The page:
Drawing Words & Writing Pictures: A Review of a Very Useful Book
I'll let you know how it turns out.
Next week (I hope) I plan on beginning a fifteen week comic creating club to be held every Wednesday for the grade 3, 4 and 5 students at my school (I teach grade 3 at a small rural k-5 school). There will be a focused lesson with homework due at the next class, and if they want to be part of the club attendance is mandatory.
The first class will cover the basics - the "building blocks" of comics. We'll cover the terminology (panels, word balloons, splash pages, etc); we'll talk about the fact that you don't need to be able to draw well to create comics and comic strips; and we'll take part in a couple of art mini-lessons exploring action and panel layouts. That sounds like a lot for 45 minutes, but it will have to do.
The homework for week 1 is to draw a single panel "depicting a number of actions happening either in sequence or independently."
I didn't make any of this up on my own, however. I am adapting this lesson from a fairly new book called Drawing Words & Writing Pictures by Jessica Abel and Matt Madden . It is a pretty hefty book, manual really, designed to follow a "15-week college semester format" while being easily adapted to a longer or shorter timeframe. The authors recommend that their book be used from beginning to end in order - that this will give the user(s) the full benefit of the knowledge and skills found between its covers, but they also concede that a compressed curriculum might be necessary.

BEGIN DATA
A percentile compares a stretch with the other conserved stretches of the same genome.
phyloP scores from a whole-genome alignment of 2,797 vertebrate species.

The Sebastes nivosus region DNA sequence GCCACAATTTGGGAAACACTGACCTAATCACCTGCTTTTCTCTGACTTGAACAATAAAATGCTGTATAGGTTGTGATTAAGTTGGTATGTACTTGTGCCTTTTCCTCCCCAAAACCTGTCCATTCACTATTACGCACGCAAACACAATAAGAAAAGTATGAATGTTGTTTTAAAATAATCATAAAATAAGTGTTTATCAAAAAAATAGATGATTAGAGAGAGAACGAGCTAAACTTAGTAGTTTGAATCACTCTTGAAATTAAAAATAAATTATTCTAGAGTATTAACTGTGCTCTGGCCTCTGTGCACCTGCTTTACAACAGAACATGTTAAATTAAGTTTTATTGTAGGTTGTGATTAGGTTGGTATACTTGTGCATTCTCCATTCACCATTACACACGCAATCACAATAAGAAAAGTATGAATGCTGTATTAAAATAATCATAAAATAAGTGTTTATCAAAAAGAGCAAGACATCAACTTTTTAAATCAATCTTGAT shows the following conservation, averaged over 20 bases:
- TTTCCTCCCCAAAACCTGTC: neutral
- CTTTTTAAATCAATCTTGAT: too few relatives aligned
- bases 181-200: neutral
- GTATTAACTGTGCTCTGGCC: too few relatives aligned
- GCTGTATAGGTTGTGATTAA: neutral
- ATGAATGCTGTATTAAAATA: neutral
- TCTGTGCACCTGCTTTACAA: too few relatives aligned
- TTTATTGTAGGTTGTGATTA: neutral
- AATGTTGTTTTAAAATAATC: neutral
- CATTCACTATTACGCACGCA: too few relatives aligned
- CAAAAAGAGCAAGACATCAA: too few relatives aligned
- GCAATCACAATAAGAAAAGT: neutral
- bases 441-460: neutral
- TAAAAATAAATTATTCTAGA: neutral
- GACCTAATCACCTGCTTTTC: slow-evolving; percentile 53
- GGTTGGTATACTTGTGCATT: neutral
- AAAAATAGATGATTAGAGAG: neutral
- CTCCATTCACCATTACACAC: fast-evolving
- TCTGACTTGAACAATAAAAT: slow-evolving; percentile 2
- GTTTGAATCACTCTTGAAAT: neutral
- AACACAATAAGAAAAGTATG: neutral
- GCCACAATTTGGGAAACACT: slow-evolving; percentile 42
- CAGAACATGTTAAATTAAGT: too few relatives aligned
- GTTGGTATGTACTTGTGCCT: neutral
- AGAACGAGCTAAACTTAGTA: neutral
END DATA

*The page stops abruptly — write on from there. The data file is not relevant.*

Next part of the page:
The lessons begin at the basics, as I mentioned above, and move on to making comic strips, penciling, lettering, inking, story structure, character development, etc. It is as comprehensive a comic creating handbook as I have seen.
Drawing Words was not created just for classroom use, but the authors stress the importance of community; especially a regularly meeting face to face community, but there are resources / websites available for creating a virtual online community. Their thinking is that you learn more and usually work harder at assignments when working as part of a group.
In my opinion, a high school teacher could pretty much teach the entire book (in a noon club or in the regular classroom setting if that was possible), and a middle school teacher could adapt most lessons to fit those students. Drawing Words was not written for 7 to 10 year olds, so I will have to do a fair bit of adapting, and I will likely have to skip some lessons, but I believe that I will be able to use much of this book with the kids in my club.
I will likely take more than 15 weeks (if the kids are interested) to get through this book, but it will be well worth it and I know that Drawing Words & Writing Pictures will improve the comic creating workshops that I occasionally give through my school district and through the local library system.
This review is a lot shorter than I thought it was going to be when I started, but what I said at the outset is true: I will let you know how it goes - I will keep you updated on how it is going with my kids.I sure hope some sign up!
Contents on links on the Internet change continuously. It is advisable that teachers and parents preview all links before recommending them to children.
Administrator / Creator of this website: Scott Tingley firstname.lastname@example.org
Comics in the Classroom, (C) Scott Tingley 2005-2008 All rights reserved.
All articles are (c) by their respective authors and used here by permission, unless otherwise noted.